A private security guard dressed in all black outside Swingers minigolf club in Dupont Circle
Private security outside Swingers mini-golf in Dupont Circle. Photo courtesy of Whole Armor

Zoom in: Some local businesses enlist Reimbursable Detail Officers (RDOs), off-duty police officers who are part of a long-running joint project between MPD and the Alcoholic Beverage and Cannabis Administration (ABCA).

  • Bars, nightclubs, and other licensees can request these officers outside their establishments to act as a crime deterrent and oversee traffic and crowd control in public areas.
  • Unlike private officers, they're never allowed inside the business unless police action is required.

The intrigue: Depending on the time and need, the program isn't significantly less expensive than private details.

  • Businesses that engage in the program, which launched in 2005, can at minimum request two RDOs for three hours or more. Typically it's around $71 per officer an hour, but ABCA subsidizes the program and will cover up to 65% of costs for late-night services between 11:30pm and 5am, depending on city funding.
  • It's currently funded to the tune of $1.25 million through the end of the next fiscal year.

Yes, but: Off-duty police presence isn't always reliable, especially now given MPD shortages and the crime spike — Blair's reason for switching to private security.

  • "At times an officer will be assigned to an establishment, but because of this crime spree they'll be called to another location," said MPD RDO coordinator Brenda Smith during a presentation to local businesses. "Or they may have to sit or patrol an area where they expect a lot of crime to occur. There will be occasions where there will be no-shows."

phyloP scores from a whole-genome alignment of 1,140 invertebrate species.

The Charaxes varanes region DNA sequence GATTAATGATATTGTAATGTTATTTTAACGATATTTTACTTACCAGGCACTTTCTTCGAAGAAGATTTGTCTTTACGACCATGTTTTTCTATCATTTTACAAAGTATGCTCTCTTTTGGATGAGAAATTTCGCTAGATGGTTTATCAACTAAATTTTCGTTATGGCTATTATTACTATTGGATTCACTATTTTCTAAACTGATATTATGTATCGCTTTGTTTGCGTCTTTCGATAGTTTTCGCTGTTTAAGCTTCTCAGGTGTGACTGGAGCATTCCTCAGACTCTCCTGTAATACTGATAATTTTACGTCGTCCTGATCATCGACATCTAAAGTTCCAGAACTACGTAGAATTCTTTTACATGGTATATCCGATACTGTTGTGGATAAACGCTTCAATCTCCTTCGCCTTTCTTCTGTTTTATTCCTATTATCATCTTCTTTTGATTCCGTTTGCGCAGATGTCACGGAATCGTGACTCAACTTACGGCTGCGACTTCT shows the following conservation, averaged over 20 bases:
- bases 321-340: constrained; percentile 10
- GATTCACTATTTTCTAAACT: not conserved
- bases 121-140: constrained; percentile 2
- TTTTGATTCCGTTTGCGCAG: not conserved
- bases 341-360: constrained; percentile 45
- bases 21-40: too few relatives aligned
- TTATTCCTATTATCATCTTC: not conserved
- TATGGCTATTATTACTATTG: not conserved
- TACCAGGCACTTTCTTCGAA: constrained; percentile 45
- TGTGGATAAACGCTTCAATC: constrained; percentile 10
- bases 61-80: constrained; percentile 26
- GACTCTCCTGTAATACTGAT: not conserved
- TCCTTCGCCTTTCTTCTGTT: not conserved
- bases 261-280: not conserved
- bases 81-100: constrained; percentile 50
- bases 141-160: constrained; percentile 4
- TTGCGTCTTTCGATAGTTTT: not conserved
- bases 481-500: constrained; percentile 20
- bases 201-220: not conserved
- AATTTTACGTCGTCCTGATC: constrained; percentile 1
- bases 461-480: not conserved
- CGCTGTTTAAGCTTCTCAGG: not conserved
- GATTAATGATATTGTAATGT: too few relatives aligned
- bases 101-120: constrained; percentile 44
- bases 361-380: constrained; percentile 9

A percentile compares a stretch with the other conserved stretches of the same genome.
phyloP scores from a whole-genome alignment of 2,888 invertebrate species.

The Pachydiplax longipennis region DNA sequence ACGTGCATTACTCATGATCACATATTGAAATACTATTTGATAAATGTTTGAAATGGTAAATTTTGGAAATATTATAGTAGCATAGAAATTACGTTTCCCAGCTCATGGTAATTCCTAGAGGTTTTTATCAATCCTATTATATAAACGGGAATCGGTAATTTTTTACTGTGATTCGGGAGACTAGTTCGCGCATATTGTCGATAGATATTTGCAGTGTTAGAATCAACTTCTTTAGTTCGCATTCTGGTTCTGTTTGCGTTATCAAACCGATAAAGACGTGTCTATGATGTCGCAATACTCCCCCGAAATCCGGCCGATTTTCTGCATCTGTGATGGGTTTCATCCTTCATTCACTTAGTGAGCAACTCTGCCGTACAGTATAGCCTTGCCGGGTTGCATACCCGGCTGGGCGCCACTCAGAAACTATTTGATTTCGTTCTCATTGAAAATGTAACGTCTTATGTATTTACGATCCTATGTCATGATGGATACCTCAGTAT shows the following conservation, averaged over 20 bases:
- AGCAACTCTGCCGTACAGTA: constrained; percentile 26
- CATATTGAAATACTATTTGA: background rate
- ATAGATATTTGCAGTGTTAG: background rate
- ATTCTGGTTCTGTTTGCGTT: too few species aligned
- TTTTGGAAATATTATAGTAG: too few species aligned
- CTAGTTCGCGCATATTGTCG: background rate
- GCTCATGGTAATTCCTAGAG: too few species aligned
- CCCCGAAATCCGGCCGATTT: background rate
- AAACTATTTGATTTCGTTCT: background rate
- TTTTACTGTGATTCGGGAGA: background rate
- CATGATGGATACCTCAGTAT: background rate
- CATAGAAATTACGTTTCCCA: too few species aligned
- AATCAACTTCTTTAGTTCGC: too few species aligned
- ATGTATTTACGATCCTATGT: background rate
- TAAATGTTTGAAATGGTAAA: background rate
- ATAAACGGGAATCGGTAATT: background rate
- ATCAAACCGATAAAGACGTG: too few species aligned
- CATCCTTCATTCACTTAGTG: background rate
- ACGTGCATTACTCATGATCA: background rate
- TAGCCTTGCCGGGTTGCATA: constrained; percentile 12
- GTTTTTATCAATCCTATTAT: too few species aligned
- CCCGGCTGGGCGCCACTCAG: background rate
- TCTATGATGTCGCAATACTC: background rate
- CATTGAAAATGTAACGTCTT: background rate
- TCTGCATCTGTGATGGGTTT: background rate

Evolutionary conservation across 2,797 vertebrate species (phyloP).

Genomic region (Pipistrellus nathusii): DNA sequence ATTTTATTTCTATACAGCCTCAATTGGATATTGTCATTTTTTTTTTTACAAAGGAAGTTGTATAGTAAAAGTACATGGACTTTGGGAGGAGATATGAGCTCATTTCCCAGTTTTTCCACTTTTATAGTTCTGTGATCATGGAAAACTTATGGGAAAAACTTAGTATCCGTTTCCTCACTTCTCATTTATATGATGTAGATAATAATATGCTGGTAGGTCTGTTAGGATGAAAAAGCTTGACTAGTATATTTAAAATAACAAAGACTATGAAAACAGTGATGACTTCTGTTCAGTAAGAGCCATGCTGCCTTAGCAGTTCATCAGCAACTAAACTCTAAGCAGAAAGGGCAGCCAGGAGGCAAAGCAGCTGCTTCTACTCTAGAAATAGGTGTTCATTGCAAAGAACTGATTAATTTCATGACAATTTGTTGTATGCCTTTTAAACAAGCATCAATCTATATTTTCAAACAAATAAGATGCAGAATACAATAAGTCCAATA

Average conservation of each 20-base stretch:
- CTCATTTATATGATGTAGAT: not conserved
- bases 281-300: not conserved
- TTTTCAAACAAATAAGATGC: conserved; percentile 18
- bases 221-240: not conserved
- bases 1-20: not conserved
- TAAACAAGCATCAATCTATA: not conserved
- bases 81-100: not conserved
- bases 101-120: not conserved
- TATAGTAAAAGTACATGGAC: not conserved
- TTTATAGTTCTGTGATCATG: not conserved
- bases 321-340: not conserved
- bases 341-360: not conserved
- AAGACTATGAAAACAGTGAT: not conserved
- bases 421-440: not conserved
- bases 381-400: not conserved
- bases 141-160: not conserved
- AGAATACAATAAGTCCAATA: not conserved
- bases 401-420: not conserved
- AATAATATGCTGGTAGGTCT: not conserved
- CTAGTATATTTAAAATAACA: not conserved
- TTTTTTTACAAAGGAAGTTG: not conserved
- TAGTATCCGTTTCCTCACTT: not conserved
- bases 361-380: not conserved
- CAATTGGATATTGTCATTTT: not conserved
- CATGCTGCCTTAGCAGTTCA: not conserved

The other side: Hired security isn't financially viable for a lot of businesses. Menomale, a popular Brookland pizzeria, was burglarized last week, which owner Mariya Rusciano described as a typical occurrence during the holiday season that can cost her business thousands of dollars.

  • She tells Axios that her family-run restaurant relies on less expensive security measures. "The biggest thing is we keep barely anything in stock — inventory is at a minimum" and they try not to keep much cash on hand.
  • "I'd rather give away a pizza than risk having cash on the premises."

Aaron McGovern a longtime D.C. operator behind Russia House in Dupont Circle, two Brine restaurant locations, and Biergarten Haus on H Street, NE — recently closed all of his businesses, citing crime as a top factor.

  • McGovern tells Axios he looked into the city's RDO security, especially after losing tens of thousands of dollars to burglaries and having employees assaulted. It only made him more frustrated.
  • "Why am I paying for more police presence when I pay it in taxes, and I pay a lot?"

Editor's note: This story has been corrected to reflect that Georgetown Events has spent over $450,000 on security across their D.C. venues, not $92,000.